-Dr. Mark Shiffman, Villanova University
We tend to think of friendship as a personal matter. In political life, which is largely driven by conflicting loyalties and interests, we would certainly not be surprised to find friendships between people in the same party or activist NGO, but for the most part we expect these people to be allies cooperating in pursuit of their interests or commitments.
In the ancient cities of classical civilization, expectations were different. Political life and self-government were up close and personal. We use the phrase “in someone’s face” to describe a kind of annoying intrusion or unwelcome demand for attention. In small self-governing cities, it was a way of life for fellow citizens to be always and habitually in each other’s faces, and so they were more mindful of the challenges of getting along with a tolerable degree of harmony.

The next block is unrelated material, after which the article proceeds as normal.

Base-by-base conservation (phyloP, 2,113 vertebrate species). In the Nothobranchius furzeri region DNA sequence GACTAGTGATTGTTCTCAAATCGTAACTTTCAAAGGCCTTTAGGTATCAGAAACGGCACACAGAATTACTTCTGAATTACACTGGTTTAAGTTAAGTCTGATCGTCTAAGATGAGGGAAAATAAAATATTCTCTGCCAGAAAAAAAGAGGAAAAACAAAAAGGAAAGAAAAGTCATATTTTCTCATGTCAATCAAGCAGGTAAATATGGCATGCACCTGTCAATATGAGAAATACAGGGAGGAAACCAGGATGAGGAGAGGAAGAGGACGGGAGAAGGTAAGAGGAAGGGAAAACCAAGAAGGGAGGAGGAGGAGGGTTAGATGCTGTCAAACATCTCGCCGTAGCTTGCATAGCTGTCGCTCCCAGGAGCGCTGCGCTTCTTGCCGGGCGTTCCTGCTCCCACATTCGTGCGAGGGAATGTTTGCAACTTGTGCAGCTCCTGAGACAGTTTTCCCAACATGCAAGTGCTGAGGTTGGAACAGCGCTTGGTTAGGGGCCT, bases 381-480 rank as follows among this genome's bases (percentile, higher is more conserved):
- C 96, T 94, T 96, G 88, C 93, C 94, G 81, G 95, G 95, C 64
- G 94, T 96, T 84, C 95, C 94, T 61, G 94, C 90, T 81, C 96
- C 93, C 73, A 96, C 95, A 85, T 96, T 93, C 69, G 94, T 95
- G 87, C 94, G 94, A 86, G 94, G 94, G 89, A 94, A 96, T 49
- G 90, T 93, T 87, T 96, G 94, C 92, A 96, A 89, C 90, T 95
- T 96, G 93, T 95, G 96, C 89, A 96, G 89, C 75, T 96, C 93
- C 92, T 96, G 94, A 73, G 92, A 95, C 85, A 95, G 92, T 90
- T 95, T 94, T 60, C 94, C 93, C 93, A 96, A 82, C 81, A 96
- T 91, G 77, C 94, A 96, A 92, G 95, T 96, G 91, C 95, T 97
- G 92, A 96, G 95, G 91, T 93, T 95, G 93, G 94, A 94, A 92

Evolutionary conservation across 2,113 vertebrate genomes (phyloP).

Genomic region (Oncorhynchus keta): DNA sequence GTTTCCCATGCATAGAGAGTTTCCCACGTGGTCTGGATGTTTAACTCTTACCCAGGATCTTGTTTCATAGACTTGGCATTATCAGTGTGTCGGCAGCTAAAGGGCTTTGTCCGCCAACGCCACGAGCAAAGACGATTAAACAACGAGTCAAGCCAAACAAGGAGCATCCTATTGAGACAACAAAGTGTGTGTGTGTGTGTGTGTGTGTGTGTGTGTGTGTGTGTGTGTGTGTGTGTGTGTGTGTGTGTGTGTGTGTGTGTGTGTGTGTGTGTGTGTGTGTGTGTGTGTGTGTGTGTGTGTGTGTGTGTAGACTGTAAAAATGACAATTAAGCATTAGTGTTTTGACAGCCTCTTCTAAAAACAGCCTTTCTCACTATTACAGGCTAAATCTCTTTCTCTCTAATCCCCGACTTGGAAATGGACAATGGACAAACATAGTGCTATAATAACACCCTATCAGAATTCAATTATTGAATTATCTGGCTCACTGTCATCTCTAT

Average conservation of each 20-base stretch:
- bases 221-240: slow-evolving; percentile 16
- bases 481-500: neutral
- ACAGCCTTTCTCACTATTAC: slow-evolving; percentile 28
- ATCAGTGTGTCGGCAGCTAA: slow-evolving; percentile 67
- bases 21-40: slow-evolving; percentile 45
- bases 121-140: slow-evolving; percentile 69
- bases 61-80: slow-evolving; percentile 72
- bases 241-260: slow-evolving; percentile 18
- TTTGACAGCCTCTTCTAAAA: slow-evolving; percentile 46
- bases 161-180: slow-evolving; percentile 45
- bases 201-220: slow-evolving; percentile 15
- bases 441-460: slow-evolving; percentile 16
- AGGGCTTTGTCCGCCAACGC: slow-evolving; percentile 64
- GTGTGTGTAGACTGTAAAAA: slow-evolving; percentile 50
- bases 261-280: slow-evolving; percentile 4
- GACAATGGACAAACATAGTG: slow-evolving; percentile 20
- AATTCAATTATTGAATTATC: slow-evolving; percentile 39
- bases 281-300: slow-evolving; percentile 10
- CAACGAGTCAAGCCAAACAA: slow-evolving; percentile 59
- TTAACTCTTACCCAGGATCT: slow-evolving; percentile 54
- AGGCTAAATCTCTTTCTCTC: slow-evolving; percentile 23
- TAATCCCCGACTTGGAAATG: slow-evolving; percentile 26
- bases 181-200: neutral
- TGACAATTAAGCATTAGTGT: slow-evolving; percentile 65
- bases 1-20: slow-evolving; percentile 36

Aristotle speaks to this reality when, toward the beginning of his definitive reflections on friendship, he remarks: “Friendship seems to hold cities together, and lawmakers seem to take it more seriously than justice, for like-mindedness seems to be something similar to friendship, and they aim at this most of all and banish faction most of all for being hostile to it.” Of course, for Aristotle as well as for us, the truest form of friendship existed between individuals who knew each other well and chose to spend time together. But the lesser forms of friendship could still be meaningfully understood as friendship. Let’s call what he describes here civic friendship, as distinct from personal friendship.